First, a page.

If you properly insulate your crawl space in addition to air sealing and controlling moisture, you will save on energy costs and increase your home’s comfort.
How to insulate a crawl space depends on whether it’s ventilated or unventilated. Traditionally, crawl spaces have been vented to prevent problems with moisture; most building codes require vents to aid in removing moisture from the crawl space. However, many building professionals now recognize that building an unventilated crawl space (or closing vents after the crawl space dries out following construction) is the best option in homes using proper moisture control and exterior drainage techniques.
Spray foam Insulation installed between your floor joists in your crawl space is the only material that will create an effective thermal barrier from obstructions such as wiring and plumbing, ductwork, and narrow or wide joist spacing. Spray Foam will also serve as an effective moisture barrier between the ground and homes sub-floor surface. It will also prevent stack effect air/moisture movement into the homes walls and upward into the homes attic space, which can cause even more problems.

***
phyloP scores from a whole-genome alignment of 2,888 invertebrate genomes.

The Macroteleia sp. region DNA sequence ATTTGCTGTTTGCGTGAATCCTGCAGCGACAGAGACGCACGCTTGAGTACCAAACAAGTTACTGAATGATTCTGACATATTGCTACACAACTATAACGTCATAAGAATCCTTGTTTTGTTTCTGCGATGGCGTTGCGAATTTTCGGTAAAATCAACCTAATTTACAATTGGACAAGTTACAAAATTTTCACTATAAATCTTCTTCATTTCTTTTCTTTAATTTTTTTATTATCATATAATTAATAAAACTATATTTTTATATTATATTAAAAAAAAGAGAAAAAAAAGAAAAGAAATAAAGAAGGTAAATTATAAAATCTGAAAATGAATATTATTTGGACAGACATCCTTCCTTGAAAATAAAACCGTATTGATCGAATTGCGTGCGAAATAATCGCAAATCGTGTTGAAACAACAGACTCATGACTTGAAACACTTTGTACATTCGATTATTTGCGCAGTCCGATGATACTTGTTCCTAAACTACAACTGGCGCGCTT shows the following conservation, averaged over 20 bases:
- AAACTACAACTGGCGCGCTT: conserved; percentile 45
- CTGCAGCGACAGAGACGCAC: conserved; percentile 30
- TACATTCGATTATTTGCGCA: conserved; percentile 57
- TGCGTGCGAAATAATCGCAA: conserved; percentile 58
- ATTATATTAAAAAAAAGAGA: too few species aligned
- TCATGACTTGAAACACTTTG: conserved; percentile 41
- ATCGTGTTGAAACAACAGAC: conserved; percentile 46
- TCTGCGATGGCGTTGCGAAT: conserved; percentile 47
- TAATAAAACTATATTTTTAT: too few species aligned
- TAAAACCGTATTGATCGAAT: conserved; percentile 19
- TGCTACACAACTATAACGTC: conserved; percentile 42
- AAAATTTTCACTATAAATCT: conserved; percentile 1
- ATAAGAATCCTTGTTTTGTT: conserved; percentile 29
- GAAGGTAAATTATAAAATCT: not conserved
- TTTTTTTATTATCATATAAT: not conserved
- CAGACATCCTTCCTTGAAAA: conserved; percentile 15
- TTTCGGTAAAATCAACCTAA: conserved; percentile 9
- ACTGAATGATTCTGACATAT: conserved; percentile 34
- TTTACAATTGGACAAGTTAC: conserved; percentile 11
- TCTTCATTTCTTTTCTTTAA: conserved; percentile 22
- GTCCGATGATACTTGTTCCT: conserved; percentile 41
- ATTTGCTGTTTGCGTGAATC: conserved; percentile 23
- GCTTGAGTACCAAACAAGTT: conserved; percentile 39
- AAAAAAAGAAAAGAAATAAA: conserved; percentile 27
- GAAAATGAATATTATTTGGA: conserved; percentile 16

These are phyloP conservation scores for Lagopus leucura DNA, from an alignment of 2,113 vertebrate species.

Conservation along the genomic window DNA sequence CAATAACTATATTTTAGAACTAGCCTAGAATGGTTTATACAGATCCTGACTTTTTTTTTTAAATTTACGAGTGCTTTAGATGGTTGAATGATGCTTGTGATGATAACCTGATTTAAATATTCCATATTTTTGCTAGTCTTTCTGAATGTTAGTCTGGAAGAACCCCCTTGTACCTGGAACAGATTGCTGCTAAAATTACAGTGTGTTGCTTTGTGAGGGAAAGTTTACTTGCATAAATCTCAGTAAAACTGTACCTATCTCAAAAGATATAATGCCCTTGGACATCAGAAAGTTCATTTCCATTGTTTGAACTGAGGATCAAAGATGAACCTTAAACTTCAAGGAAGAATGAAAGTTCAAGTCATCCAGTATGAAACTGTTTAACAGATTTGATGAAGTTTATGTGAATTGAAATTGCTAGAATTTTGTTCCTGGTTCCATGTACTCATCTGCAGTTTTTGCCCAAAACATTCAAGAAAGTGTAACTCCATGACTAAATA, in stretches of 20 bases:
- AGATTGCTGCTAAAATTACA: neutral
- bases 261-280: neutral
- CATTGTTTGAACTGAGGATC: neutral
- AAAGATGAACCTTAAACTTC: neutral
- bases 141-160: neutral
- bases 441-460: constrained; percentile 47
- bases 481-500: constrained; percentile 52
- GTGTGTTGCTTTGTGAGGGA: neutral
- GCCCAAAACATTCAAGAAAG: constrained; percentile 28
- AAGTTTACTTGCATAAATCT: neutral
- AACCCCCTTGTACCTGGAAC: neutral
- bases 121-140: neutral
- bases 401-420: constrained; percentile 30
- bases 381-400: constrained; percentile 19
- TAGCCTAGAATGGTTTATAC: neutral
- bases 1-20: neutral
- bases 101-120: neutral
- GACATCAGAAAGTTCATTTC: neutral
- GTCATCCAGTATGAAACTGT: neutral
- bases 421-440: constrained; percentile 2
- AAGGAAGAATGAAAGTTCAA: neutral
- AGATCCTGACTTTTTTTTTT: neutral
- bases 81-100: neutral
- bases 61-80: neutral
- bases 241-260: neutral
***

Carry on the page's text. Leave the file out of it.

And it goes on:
Spray Foam air-seals and creates unvented crawlspaces, delivering a conditioned area that works more efficiently and improves indoor air quality. The benefits of Spray Foam include offering a conditioned area for ductwork and air handlers, allowing the HVAC equipment to operate more efficiently for increased energy savings. Spray Foam increases the durability of the structure, and circulates cleaner air inside the home. Spray Foam minimizes airflow and accompanying moisture from entering the crawlspace and condensing on the ductwork.